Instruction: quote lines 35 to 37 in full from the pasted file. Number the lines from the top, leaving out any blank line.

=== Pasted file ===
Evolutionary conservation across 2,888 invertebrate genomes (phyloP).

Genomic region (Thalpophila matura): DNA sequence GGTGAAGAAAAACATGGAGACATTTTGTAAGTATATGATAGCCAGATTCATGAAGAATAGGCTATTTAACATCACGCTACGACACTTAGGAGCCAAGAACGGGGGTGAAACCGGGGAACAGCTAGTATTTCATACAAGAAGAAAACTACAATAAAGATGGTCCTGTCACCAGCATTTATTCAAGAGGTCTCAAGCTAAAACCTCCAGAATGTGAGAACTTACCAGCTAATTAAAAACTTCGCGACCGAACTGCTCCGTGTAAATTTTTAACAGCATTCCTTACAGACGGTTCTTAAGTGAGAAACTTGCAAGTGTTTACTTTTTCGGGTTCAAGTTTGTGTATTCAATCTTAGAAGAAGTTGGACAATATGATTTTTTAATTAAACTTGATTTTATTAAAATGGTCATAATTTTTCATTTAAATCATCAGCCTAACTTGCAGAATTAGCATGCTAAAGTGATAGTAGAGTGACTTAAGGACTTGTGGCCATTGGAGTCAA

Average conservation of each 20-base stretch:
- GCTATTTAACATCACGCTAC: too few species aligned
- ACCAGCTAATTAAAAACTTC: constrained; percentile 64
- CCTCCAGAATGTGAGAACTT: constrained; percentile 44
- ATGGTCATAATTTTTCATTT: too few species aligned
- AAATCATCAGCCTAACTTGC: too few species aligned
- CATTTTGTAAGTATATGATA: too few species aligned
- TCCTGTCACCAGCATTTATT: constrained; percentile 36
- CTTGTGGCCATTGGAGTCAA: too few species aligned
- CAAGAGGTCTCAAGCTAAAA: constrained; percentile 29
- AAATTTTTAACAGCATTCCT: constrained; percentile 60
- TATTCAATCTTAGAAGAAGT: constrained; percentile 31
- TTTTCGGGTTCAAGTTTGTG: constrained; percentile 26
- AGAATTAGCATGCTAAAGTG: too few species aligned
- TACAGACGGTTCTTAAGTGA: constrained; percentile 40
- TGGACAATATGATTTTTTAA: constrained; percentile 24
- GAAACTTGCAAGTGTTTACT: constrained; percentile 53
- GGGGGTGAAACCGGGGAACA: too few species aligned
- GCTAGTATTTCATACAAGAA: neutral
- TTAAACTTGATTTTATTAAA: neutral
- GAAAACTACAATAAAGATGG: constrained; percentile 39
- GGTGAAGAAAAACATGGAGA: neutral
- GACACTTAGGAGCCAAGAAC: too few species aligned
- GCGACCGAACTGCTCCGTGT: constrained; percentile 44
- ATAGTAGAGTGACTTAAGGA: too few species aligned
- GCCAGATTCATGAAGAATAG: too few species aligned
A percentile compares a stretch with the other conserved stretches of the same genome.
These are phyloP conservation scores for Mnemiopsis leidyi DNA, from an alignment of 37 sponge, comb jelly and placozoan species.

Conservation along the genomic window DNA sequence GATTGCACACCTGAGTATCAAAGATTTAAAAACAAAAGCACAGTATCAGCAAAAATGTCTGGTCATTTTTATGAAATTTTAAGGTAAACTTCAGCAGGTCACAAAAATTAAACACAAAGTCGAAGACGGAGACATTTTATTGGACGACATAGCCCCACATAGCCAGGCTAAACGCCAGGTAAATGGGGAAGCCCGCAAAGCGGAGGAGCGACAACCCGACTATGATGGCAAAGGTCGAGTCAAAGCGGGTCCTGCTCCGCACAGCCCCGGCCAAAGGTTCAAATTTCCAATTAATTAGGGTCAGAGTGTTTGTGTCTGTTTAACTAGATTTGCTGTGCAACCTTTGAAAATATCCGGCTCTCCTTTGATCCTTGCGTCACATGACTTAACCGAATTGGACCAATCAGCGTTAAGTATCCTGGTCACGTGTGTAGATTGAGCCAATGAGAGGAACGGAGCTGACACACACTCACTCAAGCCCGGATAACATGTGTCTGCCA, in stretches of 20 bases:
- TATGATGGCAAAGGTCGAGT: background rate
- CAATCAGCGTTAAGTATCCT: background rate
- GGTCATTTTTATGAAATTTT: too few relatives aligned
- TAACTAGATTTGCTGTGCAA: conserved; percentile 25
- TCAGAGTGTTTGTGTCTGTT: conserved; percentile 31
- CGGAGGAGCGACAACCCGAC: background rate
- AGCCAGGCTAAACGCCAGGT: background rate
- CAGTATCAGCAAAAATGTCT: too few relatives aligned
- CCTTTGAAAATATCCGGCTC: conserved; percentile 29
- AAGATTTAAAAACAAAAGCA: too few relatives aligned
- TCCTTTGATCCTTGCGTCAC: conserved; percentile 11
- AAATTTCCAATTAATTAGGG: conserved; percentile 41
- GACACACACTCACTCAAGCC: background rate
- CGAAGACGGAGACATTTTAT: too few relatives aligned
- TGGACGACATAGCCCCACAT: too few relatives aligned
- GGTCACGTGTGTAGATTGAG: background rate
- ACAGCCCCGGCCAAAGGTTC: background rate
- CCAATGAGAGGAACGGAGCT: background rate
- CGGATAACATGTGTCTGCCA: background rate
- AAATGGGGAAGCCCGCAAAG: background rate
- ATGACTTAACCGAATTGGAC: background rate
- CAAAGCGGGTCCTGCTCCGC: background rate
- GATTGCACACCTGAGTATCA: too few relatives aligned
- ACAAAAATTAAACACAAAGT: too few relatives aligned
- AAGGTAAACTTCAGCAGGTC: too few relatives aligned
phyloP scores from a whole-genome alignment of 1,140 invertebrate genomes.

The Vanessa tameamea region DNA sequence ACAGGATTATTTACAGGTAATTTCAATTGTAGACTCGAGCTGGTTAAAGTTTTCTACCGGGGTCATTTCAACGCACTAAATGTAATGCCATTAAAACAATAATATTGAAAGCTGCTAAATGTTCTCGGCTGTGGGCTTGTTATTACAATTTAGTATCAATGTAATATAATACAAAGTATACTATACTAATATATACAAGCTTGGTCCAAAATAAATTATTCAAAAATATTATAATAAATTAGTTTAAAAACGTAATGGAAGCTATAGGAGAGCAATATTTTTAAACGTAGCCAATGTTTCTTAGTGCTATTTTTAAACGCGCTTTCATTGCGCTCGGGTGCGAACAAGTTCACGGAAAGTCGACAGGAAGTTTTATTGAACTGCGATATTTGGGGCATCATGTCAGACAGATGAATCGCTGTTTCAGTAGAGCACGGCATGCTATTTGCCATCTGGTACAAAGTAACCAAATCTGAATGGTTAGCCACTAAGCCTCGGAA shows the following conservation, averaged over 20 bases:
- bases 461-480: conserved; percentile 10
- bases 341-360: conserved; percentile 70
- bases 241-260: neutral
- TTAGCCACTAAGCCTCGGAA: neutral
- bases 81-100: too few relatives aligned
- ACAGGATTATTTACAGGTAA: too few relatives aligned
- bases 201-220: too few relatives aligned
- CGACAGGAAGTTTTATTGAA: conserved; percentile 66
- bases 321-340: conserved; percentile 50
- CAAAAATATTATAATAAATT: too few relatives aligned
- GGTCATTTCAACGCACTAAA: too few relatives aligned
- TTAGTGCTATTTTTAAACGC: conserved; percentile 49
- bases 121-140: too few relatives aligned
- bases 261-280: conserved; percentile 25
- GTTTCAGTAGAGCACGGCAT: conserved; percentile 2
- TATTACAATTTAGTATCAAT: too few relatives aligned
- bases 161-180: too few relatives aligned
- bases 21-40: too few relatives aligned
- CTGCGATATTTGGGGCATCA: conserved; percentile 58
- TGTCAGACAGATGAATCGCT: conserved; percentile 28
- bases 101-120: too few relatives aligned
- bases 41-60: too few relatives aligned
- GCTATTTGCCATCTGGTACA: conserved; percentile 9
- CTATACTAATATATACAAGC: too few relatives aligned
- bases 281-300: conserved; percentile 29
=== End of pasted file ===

- TAACTAGATTTGCTGTGCAA: conserved; percentile 25
- TCAGAGTGTTTGTGTCTGTT: conserved; percentile 31
- CGGAGGAGCGACAACCCGAC: background rate